Exploring the features of a cuisine full of Asian culture
Imagine sitting in front of a gigantic pot, watching soup broth come to a frantic boil and unleash swirls of aromatic steam. It’s hot, sputtering loudly, and smells like heaven on earth — but that’s not all. Surrounding the pot are countless small dishes holding food ranging from bright red meat to chopped up greens. This is the beauty of a very popular style of Asian cuisine known as hot pot, and there is so much about it to discover.
Hot pot originally came from China. According to the Vegas Hotpot restaurant, back in the Jin Dynasty, Mongolian horsemen gathered together and used their helmets to boil soup over a fire and then added meat into the soup to cook and eat.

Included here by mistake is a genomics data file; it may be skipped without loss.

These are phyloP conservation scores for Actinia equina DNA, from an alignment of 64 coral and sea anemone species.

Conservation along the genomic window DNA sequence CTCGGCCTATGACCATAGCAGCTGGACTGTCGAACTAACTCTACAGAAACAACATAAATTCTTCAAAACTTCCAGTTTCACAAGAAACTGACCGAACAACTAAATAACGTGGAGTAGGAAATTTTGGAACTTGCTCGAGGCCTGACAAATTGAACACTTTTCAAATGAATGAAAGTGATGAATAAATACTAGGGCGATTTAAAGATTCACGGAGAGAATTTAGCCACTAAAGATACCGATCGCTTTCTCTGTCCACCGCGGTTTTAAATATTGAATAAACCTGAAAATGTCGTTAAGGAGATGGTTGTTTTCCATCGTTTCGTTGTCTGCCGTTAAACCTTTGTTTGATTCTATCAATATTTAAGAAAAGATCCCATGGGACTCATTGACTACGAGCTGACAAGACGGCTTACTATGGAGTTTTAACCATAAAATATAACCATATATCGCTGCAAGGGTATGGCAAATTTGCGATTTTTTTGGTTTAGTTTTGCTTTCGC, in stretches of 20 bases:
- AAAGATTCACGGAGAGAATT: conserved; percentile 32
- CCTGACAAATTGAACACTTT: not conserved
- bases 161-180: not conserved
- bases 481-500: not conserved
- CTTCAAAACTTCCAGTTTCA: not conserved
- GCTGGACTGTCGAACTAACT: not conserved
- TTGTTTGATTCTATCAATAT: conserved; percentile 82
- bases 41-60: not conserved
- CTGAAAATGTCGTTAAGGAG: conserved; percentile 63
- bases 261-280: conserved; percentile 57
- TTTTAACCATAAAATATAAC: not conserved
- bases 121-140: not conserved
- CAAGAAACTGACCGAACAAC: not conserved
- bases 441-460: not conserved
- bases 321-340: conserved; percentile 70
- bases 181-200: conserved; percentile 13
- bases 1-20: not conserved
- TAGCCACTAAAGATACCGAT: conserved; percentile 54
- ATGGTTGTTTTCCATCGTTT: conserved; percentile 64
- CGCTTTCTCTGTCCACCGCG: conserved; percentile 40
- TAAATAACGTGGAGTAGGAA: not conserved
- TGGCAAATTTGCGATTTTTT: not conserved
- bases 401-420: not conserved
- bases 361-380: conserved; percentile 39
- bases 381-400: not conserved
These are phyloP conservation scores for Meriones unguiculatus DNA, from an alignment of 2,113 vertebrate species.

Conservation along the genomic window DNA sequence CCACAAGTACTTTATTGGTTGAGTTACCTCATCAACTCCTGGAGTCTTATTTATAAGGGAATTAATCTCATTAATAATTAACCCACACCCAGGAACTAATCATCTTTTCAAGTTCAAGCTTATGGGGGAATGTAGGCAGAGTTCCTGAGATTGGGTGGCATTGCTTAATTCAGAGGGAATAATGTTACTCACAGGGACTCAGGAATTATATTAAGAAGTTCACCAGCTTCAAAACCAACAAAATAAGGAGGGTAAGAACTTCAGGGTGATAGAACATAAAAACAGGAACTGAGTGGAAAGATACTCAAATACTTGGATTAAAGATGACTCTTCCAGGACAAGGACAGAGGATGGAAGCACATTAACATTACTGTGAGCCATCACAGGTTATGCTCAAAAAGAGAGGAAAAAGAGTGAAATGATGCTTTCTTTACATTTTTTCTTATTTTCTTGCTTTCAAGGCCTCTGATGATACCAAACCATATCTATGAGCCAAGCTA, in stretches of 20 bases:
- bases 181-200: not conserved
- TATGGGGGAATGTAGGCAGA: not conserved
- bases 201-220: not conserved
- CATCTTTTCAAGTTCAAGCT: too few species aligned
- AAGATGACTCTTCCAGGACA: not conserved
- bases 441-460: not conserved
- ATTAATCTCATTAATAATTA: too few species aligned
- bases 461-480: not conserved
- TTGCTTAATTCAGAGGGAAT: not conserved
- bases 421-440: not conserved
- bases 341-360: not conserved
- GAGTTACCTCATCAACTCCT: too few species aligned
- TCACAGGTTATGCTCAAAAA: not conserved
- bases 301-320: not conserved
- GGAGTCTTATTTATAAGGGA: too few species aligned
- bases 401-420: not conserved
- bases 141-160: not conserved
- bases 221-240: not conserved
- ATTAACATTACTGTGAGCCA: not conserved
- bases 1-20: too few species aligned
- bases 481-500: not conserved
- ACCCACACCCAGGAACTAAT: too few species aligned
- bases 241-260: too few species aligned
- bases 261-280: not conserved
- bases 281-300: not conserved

Even though China tried to resist the Mongols, they couldn’t resist their style of eating. In fact, in their G Adventures article, travel bloggers Daniel Noll and Audrey Scott explain that China ended up mimicking the Mongolian style of soup and modifying it to make their own version — the hot pot people are familiar with today. Eventually, hot pot evolved into a dish that, like China, many other Asian countries accepted and made their own.
The rest of this story will be appearing in issue 18 of Sparks Magazine. This story and the rest of issue 18 will be digitally released on May 1, 2020.
Photos by Hanzhi Chen